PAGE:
Michael Freund wrote an excellent piece in the Jerusalem Post called "Restore Joseph's Tomb". In it he details the history of how the tomb was destroyed by the Arabs in October 2000, and how a Druse soldier was left to bleed to death there a few days earlier when the then Prime Minister Ehud Barak trusted the Palestinian authority to go in and evacuate him. The army repeatedly asked permission to rescue their own soldier, but were refused.
Freund points out the reasons why it would be a positive step to restore the tomb. I agree with him 100% - and I think it should have been done immediately after it was destroyed! From a practical point of view it is not so farfetched an idea.
For those of you unfamiliar with the geography, Joseph's Tomb is located in the southeastern corner of the city of Schem (Nablus). Schem is a city roughly shaped like a bone - with the thin central part lying between the mountains of Grizim and Eval (see the Biblical reference here, which shows the ancient Jewish connection to this area). On the eastern part the city expands north and southwards, and the tomb is located almost at the edge of the southernmost part. There is a north/south road which separates Schem from the Balata refugee camp, and leads to the turnoff to the Jewish settlements which dot the hills overlooking Schem. From this road it is a matter of a few blocks to the tomb.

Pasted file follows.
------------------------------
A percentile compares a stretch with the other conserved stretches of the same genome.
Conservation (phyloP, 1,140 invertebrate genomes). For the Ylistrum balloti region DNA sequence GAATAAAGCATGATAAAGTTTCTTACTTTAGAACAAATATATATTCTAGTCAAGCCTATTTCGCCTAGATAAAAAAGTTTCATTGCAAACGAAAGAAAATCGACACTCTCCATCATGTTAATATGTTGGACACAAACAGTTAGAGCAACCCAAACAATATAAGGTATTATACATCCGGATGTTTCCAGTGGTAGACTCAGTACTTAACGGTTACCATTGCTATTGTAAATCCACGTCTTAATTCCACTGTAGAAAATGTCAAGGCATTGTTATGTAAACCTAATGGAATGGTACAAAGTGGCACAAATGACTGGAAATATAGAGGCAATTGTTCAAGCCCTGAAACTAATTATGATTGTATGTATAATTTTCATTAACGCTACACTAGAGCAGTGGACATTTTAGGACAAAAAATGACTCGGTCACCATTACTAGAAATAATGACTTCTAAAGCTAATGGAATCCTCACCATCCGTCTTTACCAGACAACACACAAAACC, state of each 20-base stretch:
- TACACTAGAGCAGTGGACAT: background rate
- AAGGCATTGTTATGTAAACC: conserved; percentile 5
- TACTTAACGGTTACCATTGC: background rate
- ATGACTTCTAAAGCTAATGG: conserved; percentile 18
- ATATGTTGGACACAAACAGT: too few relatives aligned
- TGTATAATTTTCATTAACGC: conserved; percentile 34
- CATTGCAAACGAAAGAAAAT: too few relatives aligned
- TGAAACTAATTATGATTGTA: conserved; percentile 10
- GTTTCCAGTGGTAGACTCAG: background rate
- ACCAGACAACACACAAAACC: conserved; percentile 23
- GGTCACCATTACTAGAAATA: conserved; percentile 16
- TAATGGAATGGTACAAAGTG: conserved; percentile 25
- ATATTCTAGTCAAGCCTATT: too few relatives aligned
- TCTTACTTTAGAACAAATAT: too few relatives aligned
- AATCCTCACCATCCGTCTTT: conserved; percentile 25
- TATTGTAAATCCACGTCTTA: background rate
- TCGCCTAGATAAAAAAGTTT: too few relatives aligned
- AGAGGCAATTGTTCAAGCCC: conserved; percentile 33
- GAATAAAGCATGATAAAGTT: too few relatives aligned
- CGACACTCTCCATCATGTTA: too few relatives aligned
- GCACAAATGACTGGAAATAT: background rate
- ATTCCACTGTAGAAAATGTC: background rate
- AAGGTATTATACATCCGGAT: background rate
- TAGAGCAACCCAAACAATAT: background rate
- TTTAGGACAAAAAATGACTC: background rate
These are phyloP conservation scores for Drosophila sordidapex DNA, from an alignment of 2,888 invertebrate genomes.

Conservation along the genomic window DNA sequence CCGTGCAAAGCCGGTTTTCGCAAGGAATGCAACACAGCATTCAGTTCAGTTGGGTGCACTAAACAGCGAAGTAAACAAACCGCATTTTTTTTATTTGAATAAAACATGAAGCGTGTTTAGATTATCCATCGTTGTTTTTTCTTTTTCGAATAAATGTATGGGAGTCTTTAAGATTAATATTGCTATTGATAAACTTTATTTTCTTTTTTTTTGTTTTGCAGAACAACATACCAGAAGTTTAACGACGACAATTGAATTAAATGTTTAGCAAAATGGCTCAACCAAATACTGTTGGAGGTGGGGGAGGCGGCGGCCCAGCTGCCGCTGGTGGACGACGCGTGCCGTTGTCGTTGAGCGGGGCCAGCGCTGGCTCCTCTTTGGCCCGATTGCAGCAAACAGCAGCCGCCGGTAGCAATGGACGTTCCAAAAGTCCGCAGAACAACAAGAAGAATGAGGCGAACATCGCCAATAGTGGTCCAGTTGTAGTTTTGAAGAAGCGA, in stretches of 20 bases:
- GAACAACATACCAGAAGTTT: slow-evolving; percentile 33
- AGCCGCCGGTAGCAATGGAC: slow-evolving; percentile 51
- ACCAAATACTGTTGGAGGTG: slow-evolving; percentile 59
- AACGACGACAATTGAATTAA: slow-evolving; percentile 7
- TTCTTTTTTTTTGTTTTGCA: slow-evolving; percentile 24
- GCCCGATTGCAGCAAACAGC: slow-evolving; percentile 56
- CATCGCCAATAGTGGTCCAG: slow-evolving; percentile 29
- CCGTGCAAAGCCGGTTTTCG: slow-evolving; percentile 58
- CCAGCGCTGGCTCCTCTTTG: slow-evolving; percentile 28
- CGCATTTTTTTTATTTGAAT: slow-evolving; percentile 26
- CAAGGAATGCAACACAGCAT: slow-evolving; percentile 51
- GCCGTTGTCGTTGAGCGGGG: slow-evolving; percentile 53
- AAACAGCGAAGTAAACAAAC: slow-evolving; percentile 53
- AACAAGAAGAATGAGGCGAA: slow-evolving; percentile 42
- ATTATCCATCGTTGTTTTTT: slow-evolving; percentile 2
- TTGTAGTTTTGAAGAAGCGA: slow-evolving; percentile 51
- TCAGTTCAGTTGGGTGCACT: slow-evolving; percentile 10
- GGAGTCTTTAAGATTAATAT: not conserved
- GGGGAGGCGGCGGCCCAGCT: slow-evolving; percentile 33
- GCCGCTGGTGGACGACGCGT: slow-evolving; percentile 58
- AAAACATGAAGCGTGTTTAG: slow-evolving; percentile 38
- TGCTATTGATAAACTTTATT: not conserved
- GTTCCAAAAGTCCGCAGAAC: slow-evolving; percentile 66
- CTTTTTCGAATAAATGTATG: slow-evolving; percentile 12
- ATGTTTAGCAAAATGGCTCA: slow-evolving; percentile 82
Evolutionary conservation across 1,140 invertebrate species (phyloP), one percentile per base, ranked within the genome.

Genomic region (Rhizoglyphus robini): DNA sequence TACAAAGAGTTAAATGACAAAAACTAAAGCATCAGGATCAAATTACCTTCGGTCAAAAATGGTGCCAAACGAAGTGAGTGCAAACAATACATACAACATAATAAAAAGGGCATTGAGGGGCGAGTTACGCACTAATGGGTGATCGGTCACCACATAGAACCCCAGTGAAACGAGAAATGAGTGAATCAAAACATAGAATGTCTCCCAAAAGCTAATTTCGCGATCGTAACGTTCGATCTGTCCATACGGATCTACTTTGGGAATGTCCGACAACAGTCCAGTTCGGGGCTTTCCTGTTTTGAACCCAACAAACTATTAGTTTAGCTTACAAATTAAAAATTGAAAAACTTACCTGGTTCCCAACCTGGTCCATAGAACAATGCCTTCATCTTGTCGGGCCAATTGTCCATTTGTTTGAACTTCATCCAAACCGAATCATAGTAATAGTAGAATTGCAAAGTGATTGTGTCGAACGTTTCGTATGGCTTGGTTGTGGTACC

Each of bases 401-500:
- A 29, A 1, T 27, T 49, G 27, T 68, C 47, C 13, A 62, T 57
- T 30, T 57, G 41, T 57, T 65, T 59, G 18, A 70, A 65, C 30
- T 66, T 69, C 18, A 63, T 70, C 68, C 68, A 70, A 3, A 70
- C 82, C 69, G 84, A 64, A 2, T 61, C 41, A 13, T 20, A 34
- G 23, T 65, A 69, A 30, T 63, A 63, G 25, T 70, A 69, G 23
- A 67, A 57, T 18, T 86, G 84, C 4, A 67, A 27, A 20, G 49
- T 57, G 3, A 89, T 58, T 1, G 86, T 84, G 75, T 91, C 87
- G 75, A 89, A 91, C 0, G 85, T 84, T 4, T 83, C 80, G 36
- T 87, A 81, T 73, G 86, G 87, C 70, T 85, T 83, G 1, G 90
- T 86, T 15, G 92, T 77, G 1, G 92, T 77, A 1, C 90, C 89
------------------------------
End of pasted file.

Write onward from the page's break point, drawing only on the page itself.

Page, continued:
Of course the Jews would have to worry about the surrounding buildings - because of the danger of snipers. This could be taken care of easily by buying up the surrounding buildings - although the Arabs selling those buildings would probably be killed by other Arabs objecting. So another scenario would be to buy the buildings, and pay for the owners to leave the country to a safer place. (Does anyone else sense how mindboggling this is? We have to worry about being killed going to a religious shrine, and in order to ensure our safety we have to not only pay to raze the surrounding buildings but we have to pay for the safety of the Arab owners!) Unfortunately this is par for the course for Jews in most places in the world - only in America is it a given that the Jews are (relatively) safe.
All of this effort would be worth it, to assert our natural right to visit the tomb of one of our ancestors, and to send the very important message that the Arabs can't get away with stopping us with the threat of violence.
I visited Joseph's tomb once. G-d willing I'll be able to take my kids there someday.